4. If you have trouble with scones try this recipe-Date and Orange scones-with cream and Sprite. It’s pretty fail proof.

Cranberry Scones

Are you a scone fan? Is there a recipe from your childhood that you like to make?

Key Lime Pie on a Stick

One of the great things about travel is getting to try new and unfamiliar foods. Before we arrived in Florida people told us that we must have some Key Lime Pie. Everyone had a lot to say about where to get the best pie, and we knew proper Key Lime Pie wasn’t bright green. It should be a creamy color and not full of green food coloring as some of the pies are, especially for tourists.

While we were wandering down a road in Key West I saw a sign for Key Lime Pie on a Stick.

“Let’s buy one,” I said to my husband.

Key Lime Pie on Stick

And yes, I know you won’t have any idea what it looked like since we only thought of a photo when we were almost finished eating the Key Lime Pie on a Stick. I can tell you that it was delicious. Key Lime Pie on a Stick is, as the name suggests, a piece of Key Lime Pie dipped in a thick layer of chocolate. The pie itself is tart and very limey, sort of catch your breath tart but definitely delicious.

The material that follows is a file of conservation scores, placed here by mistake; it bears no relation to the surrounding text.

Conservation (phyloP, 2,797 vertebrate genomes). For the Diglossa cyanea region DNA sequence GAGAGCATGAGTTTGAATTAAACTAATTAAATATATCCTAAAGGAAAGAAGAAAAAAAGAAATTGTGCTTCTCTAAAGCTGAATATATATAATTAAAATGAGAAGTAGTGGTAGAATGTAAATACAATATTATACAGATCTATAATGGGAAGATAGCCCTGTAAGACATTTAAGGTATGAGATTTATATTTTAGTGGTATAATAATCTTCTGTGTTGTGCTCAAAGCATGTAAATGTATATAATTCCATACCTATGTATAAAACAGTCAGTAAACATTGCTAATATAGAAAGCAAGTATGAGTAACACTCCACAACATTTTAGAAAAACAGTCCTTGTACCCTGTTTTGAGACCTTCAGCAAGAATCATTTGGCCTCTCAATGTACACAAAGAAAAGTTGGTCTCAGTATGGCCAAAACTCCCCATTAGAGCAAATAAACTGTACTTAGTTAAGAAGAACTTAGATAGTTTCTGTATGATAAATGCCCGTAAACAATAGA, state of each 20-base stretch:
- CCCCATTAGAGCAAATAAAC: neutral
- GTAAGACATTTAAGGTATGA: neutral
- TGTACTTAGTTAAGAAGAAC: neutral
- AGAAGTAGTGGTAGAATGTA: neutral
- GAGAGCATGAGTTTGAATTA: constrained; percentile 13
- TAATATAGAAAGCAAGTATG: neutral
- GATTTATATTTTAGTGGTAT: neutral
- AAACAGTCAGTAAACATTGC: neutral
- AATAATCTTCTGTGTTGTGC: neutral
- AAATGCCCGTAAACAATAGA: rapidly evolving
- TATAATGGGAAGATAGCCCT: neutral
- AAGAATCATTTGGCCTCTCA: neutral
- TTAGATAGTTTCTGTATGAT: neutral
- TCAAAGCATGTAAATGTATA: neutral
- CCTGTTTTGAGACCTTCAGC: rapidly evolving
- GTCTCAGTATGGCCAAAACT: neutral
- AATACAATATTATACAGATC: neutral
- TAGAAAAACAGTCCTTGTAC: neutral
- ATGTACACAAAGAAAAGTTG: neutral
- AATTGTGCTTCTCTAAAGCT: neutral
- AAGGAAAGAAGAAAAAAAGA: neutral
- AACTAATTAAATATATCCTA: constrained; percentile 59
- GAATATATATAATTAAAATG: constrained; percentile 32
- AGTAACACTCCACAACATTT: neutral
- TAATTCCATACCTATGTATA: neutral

The secret is the special Key Limes, which are smaller than the limes you’re probably familiar with.

Once we arrived home I decided to try my hand at a Key Lime Pie, using the limes off our own tree. After searching for recipes I decided on Jamie Oliver’s recipe.

Key Lime Pie

Key Lime Pie

To make the crust:

• 12 digestive biscuits
• 45g caster sugar (1 oz)
• 135g melted butter (1/2 cup)

Crush the biscuits, add the sugar and the butter. Press mixture into a greased pie tin. Spread up the sides of the tin too. Bake for 10 minutes at 175 C/ 350 F or until lightly browned. Remove from the oven to cool.

To make the filling:

• 4 egg yolks
• 400ml condensed milk – this is one tin in New Zealand
• 6 Tablespoons fresh lime juice (about 5 limes)
• Lime zest (optional), to serve

Whisk the egg yolks in a bowl and gradually add the condensed milk. Mix in the lime juice and pour the mixture into the baked pie crust. Bake for 15 minutes and cool. Refrigerate for several hours or overnight. Decorate with grated lime zest and whipped cream if desired.

Shelley’s Notes:

1. I added lime zest and some of the flesh of the lime to my pie filling to make it sharper.

2. When you’re cooking the base, make sure you don’t use a spring form tin because butter will leak out the bottom. I speak with the voice of experience. My oven was a mess!

3. This pie was delicious, although not as sharp to the palate as the original Key Lime Pie.

Key Lime Pie Slice

Have you tried Key Lime Pie before? Do you like to try new and unfamiliar foods?

Vegetarian Recipe: Carrot and Mushroom Loaf